Catholics must reject social media anti-Semitism, Indiana bishop says

Fort Wayne, Ind., Feb 25, 2020 / 08:00 pm (CNA).- The Catholic Church has “firmly condemned” anti-Semitism, Bishop Kevin C. Rhoades of Fort Wayne-South Bend, Indiana said Feb. 19, warning against theological errors and “false and hateful” rhetoric against Jews on social media.

“Unfortunately, there has been a rise in recent years of anti-Jewish and anti-Semitic rhetoric in our society,” the bishop said in a statement published in the diocesan newspaper Today’s Catholic. “Further, there have been incidents of violence incited by hateful speech about Jews. The Church has firmly condemned such rhetoric and violence. Those who speak of Jews as our enemies are mistaken.”

“Pope St. Paul VI, Pope St. John Paul II, Pope Benedict XVI, and Pope Francis have consistently referred to our Jewish brothers and sisters as ‘friends’ whom we love and esteem, not as enemies or adversaries whom we reject,” he said. “Language matters. Language that incites animosity is harmful.”

Bishop Rhoades did not mention specific incidents or personalities.

In October 2018, a gunman attacked the Tree of Life Congregation in Pittsburgh during morning Shabbat services. Shouting anti-Semitic slogans, the attacker killed eight men and three women. He also injured six others, including four policemen. He was wounded and surrendered to police. He had previously posted anti-Semitic comments and criticized Jewish aid for migrants, whom he denigrated as “invaders.”

In Poway, California in April 2019, a shooter attacked Chabad of Poway Synagogue on the last day of Passover. The attacker killed one woman and injured three people, including the rabbi. The attacker had published an anti-Semitic manifesto before the attack, and also claimed responsibility for an arson attack on a California mosque.

In December 2019 in Jersey City, New Jersey two gunmen shot and killed four people, including two Orthodox Jews, at a cemetery and kosher supermarket. Local authorities said preliminary evidence indicated the suspects held views that reflected hatred against Jews.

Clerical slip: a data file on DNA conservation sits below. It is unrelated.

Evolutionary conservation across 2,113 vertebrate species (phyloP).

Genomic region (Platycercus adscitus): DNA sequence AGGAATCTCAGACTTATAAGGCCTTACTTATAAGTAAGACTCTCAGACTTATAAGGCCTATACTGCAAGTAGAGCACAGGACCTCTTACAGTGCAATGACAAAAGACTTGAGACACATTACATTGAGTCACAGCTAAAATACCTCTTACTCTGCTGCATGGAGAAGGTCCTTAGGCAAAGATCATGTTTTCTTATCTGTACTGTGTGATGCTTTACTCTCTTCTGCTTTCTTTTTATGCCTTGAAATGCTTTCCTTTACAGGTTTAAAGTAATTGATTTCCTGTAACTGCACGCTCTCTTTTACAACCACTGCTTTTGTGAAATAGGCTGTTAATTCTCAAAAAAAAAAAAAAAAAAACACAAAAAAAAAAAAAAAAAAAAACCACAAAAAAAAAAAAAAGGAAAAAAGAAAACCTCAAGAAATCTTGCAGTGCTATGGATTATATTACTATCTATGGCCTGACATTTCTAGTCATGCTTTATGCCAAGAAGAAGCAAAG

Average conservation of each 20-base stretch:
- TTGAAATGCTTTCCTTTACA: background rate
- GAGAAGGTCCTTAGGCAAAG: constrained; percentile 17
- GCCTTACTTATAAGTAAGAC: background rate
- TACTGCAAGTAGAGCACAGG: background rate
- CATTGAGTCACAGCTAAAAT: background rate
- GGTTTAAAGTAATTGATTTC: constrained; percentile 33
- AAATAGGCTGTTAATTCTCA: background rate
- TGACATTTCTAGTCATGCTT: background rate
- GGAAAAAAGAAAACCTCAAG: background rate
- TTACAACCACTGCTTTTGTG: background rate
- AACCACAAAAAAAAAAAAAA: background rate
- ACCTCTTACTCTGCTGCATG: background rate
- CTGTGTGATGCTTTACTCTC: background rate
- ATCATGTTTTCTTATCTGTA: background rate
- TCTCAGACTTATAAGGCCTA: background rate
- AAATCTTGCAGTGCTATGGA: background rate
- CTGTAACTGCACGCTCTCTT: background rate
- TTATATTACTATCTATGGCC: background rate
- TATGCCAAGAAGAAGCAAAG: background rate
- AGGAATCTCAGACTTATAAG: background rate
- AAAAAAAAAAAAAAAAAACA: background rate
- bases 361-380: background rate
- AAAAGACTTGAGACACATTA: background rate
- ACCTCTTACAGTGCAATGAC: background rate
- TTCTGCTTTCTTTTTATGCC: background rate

Bishop Rhoades’ comments warned of errors and hateful rhetoric about Jews.

“Some writers today do not present Jews or Judaism in a respectful or theologically correct manner,” he said. “In this age of social media, people read or listen to all kinds of opinions expressed about Judaism and the Jewish people on internet blogs, websites, and the like. Some are filled with false and hateful rhetoric, opposed to the very spirit of Christianity. As Catholics, we must reject any that express, or can lead to, contempt for Jews.”

To this, Rhoades added “the Catholic Church offers no shelter to anti-Jewish bias, regardless of its content or expression. This applies to racist statements against Jews, to anti-Semitism, or to any religious opinion that denigrates Jews or Judaism.”

Rhoades acknowledged disagreement between Christians and Jews on matters of faith, “but such disagreements need not imply hostility,” he said.

“The only truly Christian attitude towards the Jewish people is an attitude of respect, esteem, and love,” Rhoades continued. “As members of God’s family, we are bound to one another in His plan of salvation.”

He described a November 2019 gathering at St. Elizabeth Ann Seton Church in Fort Wayne, where over 1,000 Jews and Christians gathered for the “Violins of Hope” event. The event’s musical instruments included violins used by Jewish prisoners in Nazi concentration camps and both Jewish and Catholic choirs sang. The audience prayed the Psalms together.